Economic Data Roundup (05/23/2016)

5/23/16 12:00 PM

iStock_000009946822_Small.jpgThe only U.S. economic data released this morning is a report from Markit Economics which suggests that there is still no clear end in sight for the “industrial recession” in America that started last summer. Specifically, Markit’s manufacturing purchasing managers’ index (PMI) fell to 50.5 in the first-half of May, worse than expected and the weakest headline reading since 2009. Production volumes weighed heavily on the index this month as output contracted for the first time in more than half a decade. Many surveyed managers reported that “uncertainty around the general economic outlook had caused clients to delay spending decisions, which in turn prompted firms to trim their production schedules.” Elsewhere, new orders expanded at the slowest pace of 2016 and inflationary pressures showed signs of firming. On the bright side, total employment in the manufacturing sector rebounded somewhat from April’s 34-month low. Overall, though, this is a disappointing report and not too surprising since data on regional manufacturing activity released last week suggested that the April recovery might have been short-lived. Chris Williamson, chief economist at Markit, added that “The weak manufacturing PMI data cast doubt on the ability of the US economy to rebound from its disappointing start to the year in the second quarter. The survey is signaling that manufacturing will act as a drag on economic growth in the second quarter, leaving the economy once again dependent on the service sector, and consumers in particular, to sustain growth.”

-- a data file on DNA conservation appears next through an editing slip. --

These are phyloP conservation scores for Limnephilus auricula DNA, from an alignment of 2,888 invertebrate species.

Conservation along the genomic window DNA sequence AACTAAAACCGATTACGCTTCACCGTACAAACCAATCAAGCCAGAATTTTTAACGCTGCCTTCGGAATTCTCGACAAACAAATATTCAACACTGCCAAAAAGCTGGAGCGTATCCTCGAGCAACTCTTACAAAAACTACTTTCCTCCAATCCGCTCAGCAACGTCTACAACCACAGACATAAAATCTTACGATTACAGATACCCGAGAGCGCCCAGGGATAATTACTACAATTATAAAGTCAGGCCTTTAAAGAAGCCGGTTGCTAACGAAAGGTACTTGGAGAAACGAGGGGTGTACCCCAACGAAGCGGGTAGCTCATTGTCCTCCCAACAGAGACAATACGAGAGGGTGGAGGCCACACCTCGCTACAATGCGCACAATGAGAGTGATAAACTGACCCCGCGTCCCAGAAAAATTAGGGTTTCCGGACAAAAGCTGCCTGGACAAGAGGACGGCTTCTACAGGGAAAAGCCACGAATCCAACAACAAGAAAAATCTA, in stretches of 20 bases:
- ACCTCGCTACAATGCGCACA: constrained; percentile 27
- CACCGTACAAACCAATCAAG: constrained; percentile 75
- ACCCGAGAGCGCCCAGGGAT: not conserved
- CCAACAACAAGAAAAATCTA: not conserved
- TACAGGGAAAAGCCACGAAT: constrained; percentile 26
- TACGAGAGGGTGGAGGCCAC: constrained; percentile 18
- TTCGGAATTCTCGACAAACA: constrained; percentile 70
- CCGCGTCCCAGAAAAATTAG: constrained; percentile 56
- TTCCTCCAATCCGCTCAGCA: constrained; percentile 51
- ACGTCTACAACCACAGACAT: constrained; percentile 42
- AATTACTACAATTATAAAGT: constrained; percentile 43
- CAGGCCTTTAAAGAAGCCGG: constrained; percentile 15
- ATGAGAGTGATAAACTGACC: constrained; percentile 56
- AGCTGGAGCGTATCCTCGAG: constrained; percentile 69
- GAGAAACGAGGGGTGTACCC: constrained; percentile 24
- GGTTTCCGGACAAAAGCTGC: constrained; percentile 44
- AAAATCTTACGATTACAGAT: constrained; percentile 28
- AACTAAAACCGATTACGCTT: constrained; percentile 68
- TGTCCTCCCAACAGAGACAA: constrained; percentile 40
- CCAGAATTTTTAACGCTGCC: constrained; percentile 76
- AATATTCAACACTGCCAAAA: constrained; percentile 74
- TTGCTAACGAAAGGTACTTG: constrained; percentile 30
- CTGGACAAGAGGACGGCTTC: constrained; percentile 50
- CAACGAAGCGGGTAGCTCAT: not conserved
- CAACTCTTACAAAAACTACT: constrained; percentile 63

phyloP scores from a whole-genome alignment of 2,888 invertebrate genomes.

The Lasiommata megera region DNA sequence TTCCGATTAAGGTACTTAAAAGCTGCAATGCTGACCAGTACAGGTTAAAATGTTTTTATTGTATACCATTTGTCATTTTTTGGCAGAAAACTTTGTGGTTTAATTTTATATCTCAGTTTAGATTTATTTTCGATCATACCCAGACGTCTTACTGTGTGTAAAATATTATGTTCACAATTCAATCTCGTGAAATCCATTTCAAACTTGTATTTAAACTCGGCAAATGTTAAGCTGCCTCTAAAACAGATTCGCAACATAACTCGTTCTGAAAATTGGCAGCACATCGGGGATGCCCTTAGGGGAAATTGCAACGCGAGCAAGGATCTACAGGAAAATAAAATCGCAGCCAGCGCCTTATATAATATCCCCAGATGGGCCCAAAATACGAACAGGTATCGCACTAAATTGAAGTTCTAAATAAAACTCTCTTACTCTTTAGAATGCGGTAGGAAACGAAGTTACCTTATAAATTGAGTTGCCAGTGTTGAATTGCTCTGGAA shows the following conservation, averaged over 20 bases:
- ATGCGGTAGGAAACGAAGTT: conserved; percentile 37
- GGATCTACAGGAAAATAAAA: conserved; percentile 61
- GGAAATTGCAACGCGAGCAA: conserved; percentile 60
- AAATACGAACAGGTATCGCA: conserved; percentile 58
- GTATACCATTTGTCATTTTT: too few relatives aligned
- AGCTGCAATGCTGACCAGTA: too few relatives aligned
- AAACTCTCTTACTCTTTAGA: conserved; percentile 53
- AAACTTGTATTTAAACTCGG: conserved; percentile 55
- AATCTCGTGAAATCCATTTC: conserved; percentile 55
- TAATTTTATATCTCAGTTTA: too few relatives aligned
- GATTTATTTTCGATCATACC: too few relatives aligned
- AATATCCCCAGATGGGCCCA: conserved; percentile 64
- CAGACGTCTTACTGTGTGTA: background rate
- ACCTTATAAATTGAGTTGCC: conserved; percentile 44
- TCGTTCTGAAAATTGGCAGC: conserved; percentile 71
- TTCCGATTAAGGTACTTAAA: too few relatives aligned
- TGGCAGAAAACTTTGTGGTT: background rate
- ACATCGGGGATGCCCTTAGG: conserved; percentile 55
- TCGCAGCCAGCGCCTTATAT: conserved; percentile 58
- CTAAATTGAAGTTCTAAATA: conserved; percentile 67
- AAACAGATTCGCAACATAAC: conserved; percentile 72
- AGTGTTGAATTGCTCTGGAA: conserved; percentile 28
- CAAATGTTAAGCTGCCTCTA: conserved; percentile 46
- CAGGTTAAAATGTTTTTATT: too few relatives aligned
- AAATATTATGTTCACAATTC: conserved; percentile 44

Sources: Econoday, Bloomberg, Twitter, ZH, Markit Economics, FRBSL

Post author: Charles Couch